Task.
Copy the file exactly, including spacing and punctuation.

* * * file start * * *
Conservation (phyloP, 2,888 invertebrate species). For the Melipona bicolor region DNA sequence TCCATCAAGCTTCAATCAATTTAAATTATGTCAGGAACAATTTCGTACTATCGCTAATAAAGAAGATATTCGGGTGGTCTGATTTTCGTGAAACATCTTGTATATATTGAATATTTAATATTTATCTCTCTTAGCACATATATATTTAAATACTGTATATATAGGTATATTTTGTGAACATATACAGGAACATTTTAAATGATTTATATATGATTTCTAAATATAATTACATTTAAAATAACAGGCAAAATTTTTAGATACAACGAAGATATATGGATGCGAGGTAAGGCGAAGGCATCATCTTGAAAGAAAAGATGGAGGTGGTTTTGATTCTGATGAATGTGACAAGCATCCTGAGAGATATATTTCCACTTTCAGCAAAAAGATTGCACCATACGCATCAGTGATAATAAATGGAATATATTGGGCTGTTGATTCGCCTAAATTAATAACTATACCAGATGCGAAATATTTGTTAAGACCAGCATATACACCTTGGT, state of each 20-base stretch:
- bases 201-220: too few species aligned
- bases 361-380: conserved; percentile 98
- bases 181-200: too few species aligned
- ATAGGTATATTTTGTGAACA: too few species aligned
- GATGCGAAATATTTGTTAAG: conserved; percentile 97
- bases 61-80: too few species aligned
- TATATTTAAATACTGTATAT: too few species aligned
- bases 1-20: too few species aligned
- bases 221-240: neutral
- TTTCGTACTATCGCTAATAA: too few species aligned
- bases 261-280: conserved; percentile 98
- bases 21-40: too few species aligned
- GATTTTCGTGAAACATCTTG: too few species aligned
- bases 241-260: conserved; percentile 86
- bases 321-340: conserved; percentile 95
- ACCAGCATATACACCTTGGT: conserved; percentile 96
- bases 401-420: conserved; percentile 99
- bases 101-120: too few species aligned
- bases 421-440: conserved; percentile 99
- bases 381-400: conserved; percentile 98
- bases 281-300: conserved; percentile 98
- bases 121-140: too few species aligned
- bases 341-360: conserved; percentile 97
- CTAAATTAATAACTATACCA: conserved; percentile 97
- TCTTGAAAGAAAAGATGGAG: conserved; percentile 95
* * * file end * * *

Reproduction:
Conservation (phyloP, 2,888 invertebrate species). For the Melipona bicolor region DNA sequence TCCATCAAGCTTCAATCAATTTAAATTATGTCAGGAACAATTTCGTACTATCGCTAATAAAGAAGATATTCGGGTGGTCTGATTTTCGTGAAACATCTTGTATATATTGAATATTTAATATTTATCTCTCTTAGCACATATATATTTAAATACTGTATATATAGGTATATTTTGTGAACATATACAGGAACATTTTAAATGATTTATATATGATTTCTAAATATAATTACATTTAAAATAACAGGCAAAATTTTTAGATACAACGAAGATATATGGATGCGAGGTAAGGCGAAGGCATCATCTTGAAAGAAAAGATGGAGGTGGTTTTGATTCTGATGAATGTGACAAGCATCCTGAGAGATATATTTCCACTTTCAGCAAAAAGATTGCACCATACGCATCAGTGATAATAAATGGAATATATTGGGCTGTTGATTCGCCTAAATTAATAACTATACCAGATGCGAAATATTTGTTAAGACCAGCATATACACCTTGGT, state of each 20-base stretch:
- bases 201-220: too few species aligned
- bases 361-380: conserved; percentile 98
- bases 181-200: too few species aligned
- ATAGGTATATTTTGTGAACA: too few species aligned
- GATGCGAAATATTTGTTAAG: conserved; percentile 97
- bases 61-80: too few species aligned
- TATATTTAAATACTGTATAT: too few species aligned
- bases 1-20: too few species aligned
- bases 221-240: neutral
- TTTCGTACTATCGCTAATAA: too few species aligned
- bases 261-280: conserved; percentile 98
- bases 21-40: too few species aligned
- GATTTTCGTGAAACATCTTG: too few species aligned
- bases 241-260: conserved; percentile 86
- bases 321-340: conserved; percentile 95
- ACCAGCATATACACCTTGGT: conserved; percentile 96
- bases 401-420: conserved; percentile 99
- bases 101-120: too few species aligned
- bases 421-440: conserved; percentile 99
- bases 381-400: conserved; percentile 98
- bases 281-300: conserved; percentile 98
- bases 121-140: too few species aligned
- bases 341-360: conserved; percentile 97
- CTAAATTAATAACTATACCA: conserved; percentile 97
- TCTTGAAAGAAAAGATGGAG: conserved; percentile 95